INT-17:   INT-17 was a paper study that latched onto the Paper engine known as the HG-3.  The goal was to showcase that while high-power engines COULD be made, putting them on a Saturn S-II(C5) stage would not make it fly well or with a viable payload.   This was done as a contrast to the latter INT-18 and INT-19 proposals for Saturn II which both showcased that with existing technology, it was cheaper and effective to replace the Saturn I completely with Saturn V derived components.

INT-18:  The true workhorse of the Saturn II, the INT-18 would combine 2, 4 or even 5 120” Titan SRMs.   The use of stretched tanks was not studied under this series of proposals but the mounting of the 120” SRMs particularly calls for it.   The Strap on SRMs to be used were UA-1204, UA-1205 and UA-1207 in 2 or 4 arrays, Latter it was proposed to use the unbuilt UA-1206F as well but I have never seen a full accounting of any particular performance and can guess that the payload would have fallen roughly between the UA-1205 and UA-1207’s.      The INT-18 was conceptualized in so many different configurations it is hard to keep track.   Be it with 4 UA-1204s and a S-IVB upper stage, or 4 UA-1207s and NO upper stage… the range and breadth of payloads and capabilities of the INT-18 is amazing.   The documented performance runs from 21,300 to 66,400kg to LEO.     This gives rise to my belief that the Saturn II would have become the first truly modular Rocket, something that MSFC engineers and scientists strove to develop with the Saturn Juno V rocket from the start!  Here is I hope a simple chart of the “part variants.” Play legos yourself and see what you can do!  The INT-18 should almost have a MLV designation because with certain combinations of tankage, fuel and engines you can launch a significant sized payload beyond LEO.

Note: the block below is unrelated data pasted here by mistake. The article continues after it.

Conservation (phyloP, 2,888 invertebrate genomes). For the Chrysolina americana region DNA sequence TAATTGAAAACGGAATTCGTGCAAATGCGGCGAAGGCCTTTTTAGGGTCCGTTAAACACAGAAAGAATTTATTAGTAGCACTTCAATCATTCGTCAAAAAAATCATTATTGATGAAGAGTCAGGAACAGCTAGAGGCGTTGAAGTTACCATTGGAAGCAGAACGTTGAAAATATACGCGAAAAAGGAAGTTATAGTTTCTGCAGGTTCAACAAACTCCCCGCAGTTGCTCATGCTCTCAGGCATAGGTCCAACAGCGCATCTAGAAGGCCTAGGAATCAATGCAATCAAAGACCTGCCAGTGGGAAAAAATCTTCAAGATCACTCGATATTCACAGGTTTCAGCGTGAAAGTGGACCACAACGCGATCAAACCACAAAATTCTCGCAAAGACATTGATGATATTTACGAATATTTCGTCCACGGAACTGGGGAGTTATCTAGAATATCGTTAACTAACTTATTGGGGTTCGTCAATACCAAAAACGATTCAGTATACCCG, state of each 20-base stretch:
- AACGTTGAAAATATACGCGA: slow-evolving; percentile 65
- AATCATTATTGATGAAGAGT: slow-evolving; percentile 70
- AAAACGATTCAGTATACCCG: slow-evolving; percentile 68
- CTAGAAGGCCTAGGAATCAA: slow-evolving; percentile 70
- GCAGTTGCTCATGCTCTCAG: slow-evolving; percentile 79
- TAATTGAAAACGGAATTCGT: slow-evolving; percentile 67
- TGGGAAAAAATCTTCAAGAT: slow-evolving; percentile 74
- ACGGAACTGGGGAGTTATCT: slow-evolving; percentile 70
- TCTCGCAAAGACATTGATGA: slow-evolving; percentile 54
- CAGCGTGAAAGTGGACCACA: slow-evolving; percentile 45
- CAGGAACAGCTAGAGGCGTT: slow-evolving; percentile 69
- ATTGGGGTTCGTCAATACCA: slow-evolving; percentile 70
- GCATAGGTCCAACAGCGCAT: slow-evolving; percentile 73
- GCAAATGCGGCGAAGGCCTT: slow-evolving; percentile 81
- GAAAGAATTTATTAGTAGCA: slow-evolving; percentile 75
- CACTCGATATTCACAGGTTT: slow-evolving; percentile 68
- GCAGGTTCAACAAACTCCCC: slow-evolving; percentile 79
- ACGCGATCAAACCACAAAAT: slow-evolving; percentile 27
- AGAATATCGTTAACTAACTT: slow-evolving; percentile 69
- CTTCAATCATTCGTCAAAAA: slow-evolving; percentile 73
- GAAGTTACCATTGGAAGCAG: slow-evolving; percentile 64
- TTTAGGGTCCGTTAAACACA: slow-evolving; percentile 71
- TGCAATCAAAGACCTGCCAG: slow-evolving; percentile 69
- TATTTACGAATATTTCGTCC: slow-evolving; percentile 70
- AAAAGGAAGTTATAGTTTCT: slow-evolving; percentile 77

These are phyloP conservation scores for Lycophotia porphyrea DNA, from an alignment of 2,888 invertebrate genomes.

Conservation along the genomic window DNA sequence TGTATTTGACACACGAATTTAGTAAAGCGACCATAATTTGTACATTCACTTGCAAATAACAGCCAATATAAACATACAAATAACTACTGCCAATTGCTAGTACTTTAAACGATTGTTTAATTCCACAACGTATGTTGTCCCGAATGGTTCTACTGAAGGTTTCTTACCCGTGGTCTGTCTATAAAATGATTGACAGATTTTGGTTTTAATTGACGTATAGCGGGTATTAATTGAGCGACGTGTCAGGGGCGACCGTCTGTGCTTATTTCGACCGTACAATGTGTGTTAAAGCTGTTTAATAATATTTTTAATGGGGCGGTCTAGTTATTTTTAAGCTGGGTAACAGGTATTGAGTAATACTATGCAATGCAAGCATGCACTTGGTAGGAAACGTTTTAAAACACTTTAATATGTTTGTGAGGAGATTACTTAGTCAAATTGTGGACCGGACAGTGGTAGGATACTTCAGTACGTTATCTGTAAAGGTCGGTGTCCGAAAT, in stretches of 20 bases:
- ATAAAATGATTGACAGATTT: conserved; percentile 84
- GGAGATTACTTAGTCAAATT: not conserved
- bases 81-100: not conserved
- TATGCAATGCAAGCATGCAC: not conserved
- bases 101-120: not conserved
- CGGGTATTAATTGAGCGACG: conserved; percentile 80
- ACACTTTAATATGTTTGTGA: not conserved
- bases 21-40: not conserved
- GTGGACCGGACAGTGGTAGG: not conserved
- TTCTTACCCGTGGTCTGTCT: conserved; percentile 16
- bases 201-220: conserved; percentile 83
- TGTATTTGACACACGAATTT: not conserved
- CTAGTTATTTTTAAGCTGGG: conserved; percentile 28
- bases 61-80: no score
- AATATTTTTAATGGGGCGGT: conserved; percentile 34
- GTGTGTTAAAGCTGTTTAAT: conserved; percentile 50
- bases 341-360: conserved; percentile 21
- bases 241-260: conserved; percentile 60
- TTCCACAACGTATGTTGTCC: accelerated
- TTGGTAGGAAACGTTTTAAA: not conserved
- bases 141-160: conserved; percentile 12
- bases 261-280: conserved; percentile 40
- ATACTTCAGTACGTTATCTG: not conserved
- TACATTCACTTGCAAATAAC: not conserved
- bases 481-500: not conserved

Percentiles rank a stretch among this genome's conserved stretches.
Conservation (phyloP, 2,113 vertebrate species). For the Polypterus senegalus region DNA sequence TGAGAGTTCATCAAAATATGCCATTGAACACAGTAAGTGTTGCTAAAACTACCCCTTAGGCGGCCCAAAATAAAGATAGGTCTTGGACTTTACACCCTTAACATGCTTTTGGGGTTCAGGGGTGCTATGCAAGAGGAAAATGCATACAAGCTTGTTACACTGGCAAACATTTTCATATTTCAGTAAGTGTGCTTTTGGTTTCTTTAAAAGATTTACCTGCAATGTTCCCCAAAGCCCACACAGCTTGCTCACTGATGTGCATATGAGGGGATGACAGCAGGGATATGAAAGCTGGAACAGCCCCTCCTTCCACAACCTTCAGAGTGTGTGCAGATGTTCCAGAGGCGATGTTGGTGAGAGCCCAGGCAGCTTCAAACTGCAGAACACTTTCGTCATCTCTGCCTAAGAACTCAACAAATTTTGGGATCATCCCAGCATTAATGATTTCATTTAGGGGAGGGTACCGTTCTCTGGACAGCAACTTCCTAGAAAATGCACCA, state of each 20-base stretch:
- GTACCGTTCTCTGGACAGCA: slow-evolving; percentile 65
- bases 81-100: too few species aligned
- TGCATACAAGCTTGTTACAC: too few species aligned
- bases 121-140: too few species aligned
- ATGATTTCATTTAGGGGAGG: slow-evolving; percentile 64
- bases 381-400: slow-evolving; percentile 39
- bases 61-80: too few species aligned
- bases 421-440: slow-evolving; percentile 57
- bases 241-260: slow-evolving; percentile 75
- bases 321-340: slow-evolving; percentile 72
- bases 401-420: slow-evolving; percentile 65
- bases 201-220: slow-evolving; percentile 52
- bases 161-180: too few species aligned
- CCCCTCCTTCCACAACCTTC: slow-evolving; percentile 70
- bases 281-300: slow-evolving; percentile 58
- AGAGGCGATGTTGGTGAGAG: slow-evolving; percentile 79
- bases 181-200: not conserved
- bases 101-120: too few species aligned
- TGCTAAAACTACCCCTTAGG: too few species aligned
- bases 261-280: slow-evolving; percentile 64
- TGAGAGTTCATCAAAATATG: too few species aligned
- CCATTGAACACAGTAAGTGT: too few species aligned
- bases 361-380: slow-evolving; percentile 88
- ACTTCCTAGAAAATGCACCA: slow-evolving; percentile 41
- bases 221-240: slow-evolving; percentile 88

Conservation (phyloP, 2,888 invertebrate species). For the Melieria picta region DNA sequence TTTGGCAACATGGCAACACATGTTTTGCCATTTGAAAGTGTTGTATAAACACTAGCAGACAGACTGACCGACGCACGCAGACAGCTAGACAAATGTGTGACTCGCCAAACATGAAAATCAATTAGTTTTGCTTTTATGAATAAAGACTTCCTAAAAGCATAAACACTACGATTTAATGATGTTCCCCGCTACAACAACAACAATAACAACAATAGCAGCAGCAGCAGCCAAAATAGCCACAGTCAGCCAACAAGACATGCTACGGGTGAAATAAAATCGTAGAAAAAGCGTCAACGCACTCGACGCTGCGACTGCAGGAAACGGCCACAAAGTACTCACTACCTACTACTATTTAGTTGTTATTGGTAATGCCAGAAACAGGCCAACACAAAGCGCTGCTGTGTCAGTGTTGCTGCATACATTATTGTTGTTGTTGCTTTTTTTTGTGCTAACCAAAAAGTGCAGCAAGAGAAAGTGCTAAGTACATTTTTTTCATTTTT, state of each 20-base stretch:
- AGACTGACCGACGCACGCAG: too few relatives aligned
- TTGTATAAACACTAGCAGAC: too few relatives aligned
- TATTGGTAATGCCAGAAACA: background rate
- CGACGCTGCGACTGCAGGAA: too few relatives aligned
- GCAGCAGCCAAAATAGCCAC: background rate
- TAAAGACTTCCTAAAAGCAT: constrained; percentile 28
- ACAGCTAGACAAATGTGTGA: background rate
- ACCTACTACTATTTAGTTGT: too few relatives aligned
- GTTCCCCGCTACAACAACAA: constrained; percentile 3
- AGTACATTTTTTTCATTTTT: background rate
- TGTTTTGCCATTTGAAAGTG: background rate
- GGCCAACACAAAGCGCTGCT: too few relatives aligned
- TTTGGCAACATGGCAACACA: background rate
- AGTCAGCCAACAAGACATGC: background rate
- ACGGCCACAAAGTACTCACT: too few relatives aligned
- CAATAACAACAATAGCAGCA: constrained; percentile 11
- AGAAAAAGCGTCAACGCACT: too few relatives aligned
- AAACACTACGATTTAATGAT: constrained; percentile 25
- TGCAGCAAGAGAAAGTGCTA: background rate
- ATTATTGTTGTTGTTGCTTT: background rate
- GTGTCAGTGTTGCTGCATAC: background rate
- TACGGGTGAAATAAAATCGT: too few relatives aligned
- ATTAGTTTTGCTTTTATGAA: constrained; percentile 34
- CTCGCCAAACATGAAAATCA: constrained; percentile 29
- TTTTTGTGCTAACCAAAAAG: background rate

Saturn II INT-18 major components

           
 

Liquid stage

Solid Stage

 

 

 

 

     
S-II(C5)

     
UA-1204

                
     
MS-IIA(MLV)

     
UA-1205

                
     
MS-IIB(MLV)

     
UA-1206F

                
     
S-IVB(C-1)

     
UA-1207

                
     
S-IVB(C-5)

                          
     
MS-IVB(C-5)

                          
     
S-IVC (NOT ETS!)

                          
                                    
                                    
 

Engine Choices for all of the various Liquid stages:

 

 

     
J-2

J-2 Sea Level

J-2S

J-2S Sea Level

J-2T

J-2L*

Advanced(RL-20)

 

*Also know as the Linear Test Bed Engine (LTBE) and is currently in the to-do list of EStreetRockets “Rocket Motor Menagerie”

  https://forum.kerbalspaceprogram.com/index.php?/topic/202266-111x-rocket-motor-menagerie-v100-stockalike-engine-pack/

 

 

INT-19.  Almost a footnote in the development of the INT-18 was the fact that even with it’s modularity The INT-18 was TOO good for many LEO payloads that might be large.   Enter the INT-19.  Combining the already studied Minuteman first stage (the above mentioned M55) with the basic Saturn II premise of a Saturn S-II(C-5) stage with a Saturn S-IVB(C-1 or C-5 depending on actual use,) stage with Solids to help get it off the ground and you get a really fat Delta Rocket.  It was the NASA Delta Rocket’s then proposed (and shortly to fly) use of small solid boosters that started the genesis of the INT-19.  The INT-19, like the INT-18 before it would trade off fuel load for payload.   In every case the Saturn S-II(C-5) stage would be ignited on the ground and in every case it would be a sea level rated engine (so J-2-SL, J-2S-SL, or RL20-P3-booster in BDB.)  During the purposes of the study they only used the Standard J-2 with a Sealevel optimized bell.  Carrying 0 M55s the payload to LEO was a small but not insignificant 5,500kg.   Running in an 8x4 array of 12 M55s the payload could rise to a hefty 34,200kg.   In this way the INT-19 was a more direct replacement for the Saturn I and the INT-18 before it was a more “between” the Saturn I and the Saturn V.     While not currently in the game, although work is being done to bring it onboard, the M55 can be almost replicated by using the 0.9375m Algol SRB from BDB.